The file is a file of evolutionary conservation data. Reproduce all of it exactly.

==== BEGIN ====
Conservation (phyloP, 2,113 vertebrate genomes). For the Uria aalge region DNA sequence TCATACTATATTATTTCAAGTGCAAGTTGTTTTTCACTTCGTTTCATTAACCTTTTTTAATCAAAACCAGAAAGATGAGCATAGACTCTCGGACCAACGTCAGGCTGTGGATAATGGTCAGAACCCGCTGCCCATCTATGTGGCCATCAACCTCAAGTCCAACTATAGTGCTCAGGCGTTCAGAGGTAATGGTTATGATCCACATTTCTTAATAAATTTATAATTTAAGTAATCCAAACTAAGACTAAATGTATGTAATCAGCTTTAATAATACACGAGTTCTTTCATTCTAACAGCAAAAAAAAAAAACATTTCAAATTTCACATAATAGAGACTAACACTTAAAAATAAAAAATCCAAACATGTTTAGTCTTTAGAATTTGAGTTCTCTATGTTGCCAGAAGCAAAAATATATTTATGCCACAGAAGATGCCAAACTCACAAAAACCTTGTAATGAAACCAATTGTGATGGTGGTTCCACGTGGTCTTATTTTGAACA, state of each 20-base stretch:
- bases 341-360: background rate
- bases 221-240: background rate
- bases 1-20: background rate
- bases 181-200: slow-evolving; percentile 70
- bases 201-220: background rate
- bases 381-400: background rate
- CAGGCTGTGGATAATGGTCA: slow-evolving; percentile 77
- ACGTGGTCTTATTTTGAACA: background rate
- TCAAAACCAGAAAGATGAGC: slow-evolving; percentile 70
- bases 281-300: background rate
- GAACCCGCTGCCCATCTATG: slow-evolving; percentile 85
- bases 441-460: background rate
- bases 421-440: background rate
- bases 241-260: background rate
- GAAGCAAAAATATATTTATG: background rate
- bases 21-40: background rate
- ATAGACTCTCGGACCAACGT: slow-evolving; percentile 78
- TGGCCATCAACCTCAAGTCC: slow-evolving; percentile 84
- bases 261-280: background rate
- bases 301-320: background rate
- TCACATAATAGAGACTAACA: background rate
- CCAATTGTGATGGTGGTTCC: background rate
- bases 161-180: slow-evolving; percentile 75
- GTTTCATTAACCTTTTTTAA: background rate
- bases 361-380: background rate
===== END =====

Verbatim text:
Conservation (phyloP, 2,113 vertebrate genomes). For the Uria aalge region DNA sequence TCATACTATATTATTTCAAGTGCAAGTTGTTTTTCACTTCGTTTCATTAACCTTTTTTAATCAAAACCAGAAAGATGAGCATAGACTCTCGGACCAACGTCAGGCTGTGGATAATGGTCAGAACCCGCTGCCCATCTATGTGGCCATCAACCTCAAGTCCAACTATAGTGCTCAGGCGTTCAGAGGTAATGGTTATGATCCACATTTCTTAATAAATTTATAATTTAAGTAATCCAAACTAAGACTAAATGTATGTAATCAGCTTTAATAATACACGAGTTCTTTCATTCTAACAGCAAAAAAAAAAAACATTTCAAATTTCACATAATAGAGACTAACACTTAAAAATAAAAAATCCAAACATGTTTAGTCTTTAGAATTTGAGTTCTCTATGTTGCCAGAAGCAAAAATATATTTATGCCACAGAAGATGCCAAACTCACAAAAACCTTGTAATGAAACCAATTGTGATGGTGGTTCCACGTGGTCTTATTTTGAACA, state of each 20-base stretch:
- bases 341-360: background rate
- bases 221-240: background rate
- bases 1-20: background rate
- bases 181-200: slow-evolving; percentile 70
- bases 201-220: background rate
- bases 381-400: background rate
- CAGGCTGTGGATAATGGTCA: slow-evolving; percentile 77
- ACGTGGTCTTATTTTGAACA: background rate
- TCAAAACCAGAAAGATGAGC: slow-evolving; percentile 70
- bases 281-300: background rate
- GAACCCGCTGCCCATCTATG: slow-evolving; percentile 85
- bases 441-460: background rate
- bases 421-440: background rate
- bases 241-260: background rate
- GAAGCAAAAATATATTTATG: background rate
- bases 21-40: background rate
- ATAGACTCTCGGACCAACGT: slow-evolving; percentile 78
- TGGCCATCAACCTCAAGTCC: slow-evolving; percentile 84
- bases 261-280: background rate
- bases 301-320: background rate
- TCACATAATAGAGACTAACA: background rate
- CCAATTGTGATGGTGGTTCC: background rate
- bases 161-180: slow-evolving; percentile 75
- GTTTCATTAACCTTTTTTAA: background rate
- bases 361-380: background rate